Strange and Amazing Race Cars Through History
Racers are always innovating in the interest of more speed, and sometimes what they come up with is just plain weird. Others follow the crowd and come up with something more typical, but after their competitive days are over the cars miraculously escape restoration or ruin, emerging as literal time capsules. Here are a few of our favorite examples of each from the Museum of American Speed.
Land Speed race cars tend to be strange birds anyway, but when you look away from the thundering A/Street Roadsters and focus on the small-displacement classes (higher in the alphabet-E/F/G, etc.) things really start to get interesting. How do you go fast with less than 100 cubes? The Wee Eel is a great answer to that question.
Els Lohn was the founder of Eelco, and he built this tiny streamliner to campaign at Bonneville. It was featured as the “Thundering Termite” in the August ’61 Hot Rod Magazine with a Hilborn-injected, McCulloch-blown Morris Minor engine that measured a whopping 61 cubic inches, yet still cranked out 127 horsepower. Running in G Streamliner, Els and the Wee Eel set a record at 144.116 mph. That would have been closer to the 172 mph one-way speed, but a missed shift scattered the little Morris engine.
Back to the drawing board. A 90 cubic inch English Coventry 4-cylinder replaced what was left of the tiny Morris. In 1965, the car as you see it here, now called the Wee Eel VI, would put Lohn in the coveted 200 MPH Club with a run of 203 mph.
No, you’re not hallucinating. That is a Hilborn-injected small block Chevy stuffed into a motorcycle chassis by the legendary “Michigan Madman.” EJ Potter built a series of these bikes and became famous for his theatrical heroism on the drag strip.
Not the least of these theatrics was his launching procedure. He would put the bike up on its kickstand, wind the small block up in the revs, then drop it onto the track and hang on for dear life. The car tire on the rear was the only thing that would stand a chance of holding the power. In spite of the extra rubber, Potter’s runs were still quarter-mile smoke shows.
This is what a competitive midget looked like in pre-war America. It has a few odd details like the twin-plug heads with half the holes plugged, but what makes it a standout is its as-found condition. The front axle is bent from what was likely the car’s career-ending crash, and all its original components remain, making for a neat time capsule.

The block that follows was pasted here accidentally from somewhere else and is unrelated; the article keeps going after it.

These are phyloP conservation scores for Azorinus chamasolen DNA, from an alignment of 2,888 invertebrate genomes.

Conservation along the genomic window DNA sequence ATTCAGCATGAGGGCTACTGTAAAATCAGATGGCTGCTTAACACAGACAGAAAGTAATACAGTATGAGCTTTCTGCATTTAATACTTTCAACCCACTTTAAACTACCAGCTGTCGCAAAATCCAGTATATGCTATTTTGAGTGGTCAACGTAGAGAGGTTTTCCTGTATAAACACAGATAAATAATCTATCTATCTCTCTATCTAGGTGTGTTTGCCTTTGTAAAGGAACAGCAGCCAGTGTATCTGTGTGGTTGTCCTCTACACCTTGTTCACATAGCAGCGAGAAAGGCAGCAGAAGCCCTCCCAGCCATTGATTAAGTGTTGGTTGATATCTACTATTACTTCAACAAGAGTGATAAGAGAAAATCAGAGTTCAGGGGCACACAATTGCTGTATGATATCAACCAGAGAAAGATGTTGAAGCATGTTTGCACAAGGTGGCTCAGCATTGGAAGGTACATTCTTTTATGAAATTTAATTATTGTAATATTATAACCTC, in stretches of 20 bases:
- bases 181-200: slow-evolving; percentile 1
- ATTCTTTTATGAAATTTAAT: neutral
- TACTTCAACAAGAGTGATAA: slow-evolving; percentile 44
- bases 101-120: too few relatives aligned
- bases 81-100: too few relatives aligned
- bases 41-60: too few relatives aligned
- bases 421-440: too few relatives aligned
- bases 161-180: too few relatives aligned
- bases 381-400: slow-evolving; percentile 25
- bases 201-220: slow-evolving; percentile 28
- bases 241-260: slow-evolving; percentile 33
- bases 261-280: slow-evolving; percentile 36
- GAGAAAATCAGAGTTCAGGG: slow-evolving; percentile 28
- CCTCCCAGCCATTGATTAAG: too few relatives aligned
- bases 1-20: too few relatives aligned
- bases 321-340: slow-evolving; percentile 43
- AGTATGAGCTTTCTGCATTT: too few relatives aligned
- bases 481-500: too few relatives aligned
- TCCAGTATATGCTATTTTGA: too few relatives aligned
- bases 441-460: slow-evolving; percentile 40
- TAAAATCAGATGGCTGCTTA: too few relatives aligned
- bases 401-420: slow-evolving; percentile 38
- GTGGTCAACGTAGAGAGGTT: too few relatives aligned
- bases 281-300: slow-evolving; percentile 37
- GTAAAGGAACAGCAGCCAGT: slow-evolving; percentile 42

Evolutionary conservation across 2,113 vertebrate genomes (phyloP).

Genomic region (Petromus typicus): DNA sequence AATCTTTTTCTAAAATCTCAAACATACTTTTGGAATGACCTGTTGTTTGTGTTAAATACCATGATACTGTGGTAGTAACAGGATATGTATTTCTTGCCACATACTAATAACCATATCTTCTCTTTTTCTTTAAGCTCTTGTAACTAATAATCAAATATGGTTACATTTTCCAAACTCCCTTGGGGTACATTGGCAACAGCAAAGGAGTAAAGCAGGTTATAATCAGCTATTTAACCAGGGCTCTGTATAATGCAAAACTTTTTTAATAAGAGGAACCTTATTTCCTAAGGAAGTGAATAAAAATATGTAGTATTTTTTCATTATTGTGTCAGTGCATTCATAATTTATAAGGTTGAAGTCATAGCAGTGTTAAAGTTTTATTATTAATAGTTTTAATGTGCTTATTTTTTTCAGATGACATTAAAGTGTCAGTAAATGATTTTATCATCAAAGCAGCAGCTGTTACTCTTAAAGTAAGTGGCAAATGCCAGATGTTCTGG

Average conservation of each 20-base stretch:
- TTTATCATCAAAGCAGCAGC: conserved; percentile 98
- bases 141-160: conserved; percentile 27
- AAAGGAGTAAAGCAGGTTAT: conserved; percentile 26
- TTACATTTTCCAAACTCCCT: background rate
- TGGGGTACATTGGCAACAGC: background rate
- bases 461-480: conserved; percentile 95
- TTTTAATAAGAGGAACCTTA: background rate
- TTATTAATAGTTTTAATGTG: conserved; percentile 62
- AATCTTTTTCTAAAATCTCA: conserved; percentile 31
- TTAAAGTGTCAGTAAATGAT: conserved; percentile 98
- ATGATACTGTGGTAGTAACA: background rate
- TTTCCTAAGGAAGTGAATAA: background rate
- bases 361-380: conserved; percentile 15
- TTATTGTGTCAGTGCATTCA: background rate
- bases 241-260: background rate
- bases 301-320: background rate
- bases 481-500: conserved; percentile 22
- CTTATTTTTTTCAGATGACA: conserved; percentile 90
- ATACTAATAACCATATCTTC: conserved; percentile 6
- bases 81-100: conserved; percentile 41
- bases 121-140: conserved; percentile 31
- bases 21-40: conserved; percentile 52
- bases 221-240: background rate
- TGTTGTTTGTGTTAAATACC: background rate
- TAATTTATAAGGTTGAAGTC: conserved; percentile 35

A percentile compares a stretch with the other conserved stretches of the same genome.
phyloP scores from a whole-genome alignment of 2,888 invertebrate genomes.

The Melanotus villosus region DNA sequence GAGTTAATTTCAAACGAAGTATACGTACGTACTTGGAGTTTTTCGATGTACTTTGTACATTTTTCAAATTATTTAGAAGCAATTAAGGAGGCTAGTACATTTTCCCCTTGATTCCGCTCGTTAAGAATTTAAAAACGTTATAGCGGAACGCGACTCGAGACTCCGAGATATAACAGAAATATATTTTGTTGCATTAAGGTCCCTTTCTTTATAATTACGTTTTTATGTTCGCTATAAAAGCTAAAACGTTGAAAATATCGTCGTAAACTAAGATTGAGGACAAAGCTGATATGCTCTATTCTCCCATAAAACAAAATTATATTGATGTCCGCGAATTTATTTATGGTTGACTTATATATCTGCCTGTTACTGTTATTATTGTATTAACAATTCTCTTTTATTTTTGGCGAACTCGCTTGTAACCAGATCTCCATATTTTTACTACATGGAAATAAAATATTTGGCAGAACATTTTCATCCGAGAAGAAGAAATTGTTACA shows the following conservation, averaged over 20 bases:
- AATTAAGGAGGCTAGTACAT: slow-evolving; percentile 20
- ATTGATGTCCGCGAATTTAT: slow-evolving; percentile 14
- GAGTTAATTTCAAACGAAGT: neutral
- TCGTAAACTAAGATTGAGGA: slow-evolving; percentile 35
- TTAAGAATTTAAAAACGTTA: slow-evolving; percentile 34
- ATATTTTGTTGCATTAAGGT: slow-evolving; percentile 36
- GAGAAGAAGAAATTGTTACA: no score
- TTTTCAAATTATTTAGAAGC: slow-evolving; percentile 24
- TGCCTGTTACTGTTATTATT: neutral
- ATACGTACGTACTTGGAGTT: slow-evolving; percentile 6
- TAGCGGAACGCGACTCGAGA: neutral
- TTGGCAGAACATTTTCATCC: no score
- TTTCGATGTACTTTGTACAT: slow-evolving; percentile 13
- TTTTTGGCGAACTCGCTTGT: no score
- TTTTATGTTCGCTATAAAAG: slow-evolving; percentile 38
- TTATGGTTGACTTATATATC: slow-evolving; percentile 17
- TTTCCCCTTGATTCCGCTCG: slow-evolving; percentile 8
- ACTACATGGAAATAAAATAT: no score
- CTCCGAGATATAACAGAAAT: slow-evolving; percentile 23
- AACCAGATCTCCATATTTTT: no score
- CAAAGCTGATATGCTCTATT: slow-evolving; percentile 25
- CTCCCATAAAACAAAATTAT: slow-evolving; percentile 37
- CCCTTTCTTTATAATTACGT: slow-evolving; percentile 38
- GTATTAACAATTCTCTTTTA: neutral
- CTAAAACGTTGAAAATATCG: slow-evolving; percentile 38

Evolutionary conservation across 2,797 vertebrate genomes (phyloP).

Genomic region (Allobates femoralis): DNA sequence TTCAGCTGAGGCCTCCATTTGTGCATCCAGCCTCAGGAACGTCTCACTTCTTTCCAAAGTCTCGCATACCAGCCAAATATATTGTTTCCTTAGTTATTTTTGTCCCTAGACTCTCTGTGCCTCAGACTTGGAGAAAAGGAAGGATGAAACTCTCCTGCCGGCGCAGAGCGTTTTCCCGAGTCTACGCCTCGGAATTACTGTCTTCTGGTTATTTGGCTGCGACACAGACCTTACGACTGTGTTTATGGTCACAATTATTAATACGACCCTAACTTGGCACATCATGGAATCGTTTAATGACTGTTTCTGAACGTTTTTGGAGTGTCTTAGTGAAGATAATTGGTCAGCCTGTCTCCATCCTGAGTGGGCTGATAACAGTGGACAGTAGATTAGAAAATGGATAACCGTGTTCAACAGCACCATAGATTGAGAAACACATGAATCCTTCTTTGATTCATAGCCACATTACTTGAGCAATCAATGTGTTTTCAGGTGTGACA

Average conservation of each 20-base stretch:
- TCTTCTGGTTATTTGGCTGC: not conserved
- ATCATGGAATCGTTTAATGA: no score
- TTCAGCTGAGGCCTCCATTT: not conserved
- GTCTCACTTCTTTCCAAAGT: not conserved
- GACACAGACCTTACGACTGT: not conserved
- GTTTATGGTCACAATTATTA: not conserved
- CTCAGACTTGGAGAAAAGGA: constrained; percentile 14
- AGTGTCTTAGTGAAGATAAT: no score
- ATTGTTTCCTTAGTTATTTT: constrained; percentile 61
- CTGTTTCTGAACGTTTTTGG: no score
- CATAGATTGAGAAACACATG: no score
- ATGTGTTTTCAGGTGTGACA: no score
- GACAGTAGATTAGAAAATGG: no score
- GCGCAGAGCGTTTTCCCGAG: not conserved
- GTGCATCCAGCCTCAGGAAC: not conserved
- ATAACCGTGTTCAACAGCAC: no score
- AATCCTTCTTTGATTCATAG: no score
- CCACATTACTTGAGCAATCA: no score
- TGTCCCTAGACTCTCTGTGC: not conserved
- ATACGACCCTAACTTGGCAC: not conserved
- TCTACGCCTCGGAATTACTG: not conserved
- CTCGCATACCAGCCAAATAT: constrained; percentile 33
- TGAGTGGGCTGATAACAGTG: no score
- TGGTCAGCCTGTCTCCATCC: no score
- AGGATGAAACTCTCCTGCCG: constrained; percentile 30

But perhaps the strangest thing about this one is that we don’t really know anything about it. We believe it came from Watertown, CT. Maybe one of our readers will recognize this car and can fill us in on its history?
By the 1980’s, sprint cars all pretty much looked alike. There were subtle differences between chassis manufacturers, but few dared any attempts to reinvent the wheel. Not so for Kenny Weld. After finding himself with some court-ordered time on his hands, he read every book he could get his hands on about engineering and aerodynamics. In 1988, he built this car to test some of the principles he had learned about in his reading. The result is a very unique sprint car.
The wedge shape and strange radiator location were all about decreasing frontal area and minimizing drag. Weld chose to forego the typical Schroeder box in favor of rack and pinion steering. The lack of a steering pump to actuate the wing slider necessitated a screw jack to adjust the top wing. And check out the left-side header. It’s a right-side header mounted backward, with the collector pointing up. Weld theorized that this would use exhaust pressure to push down on the left front, pinning the tire for more positive corner entry.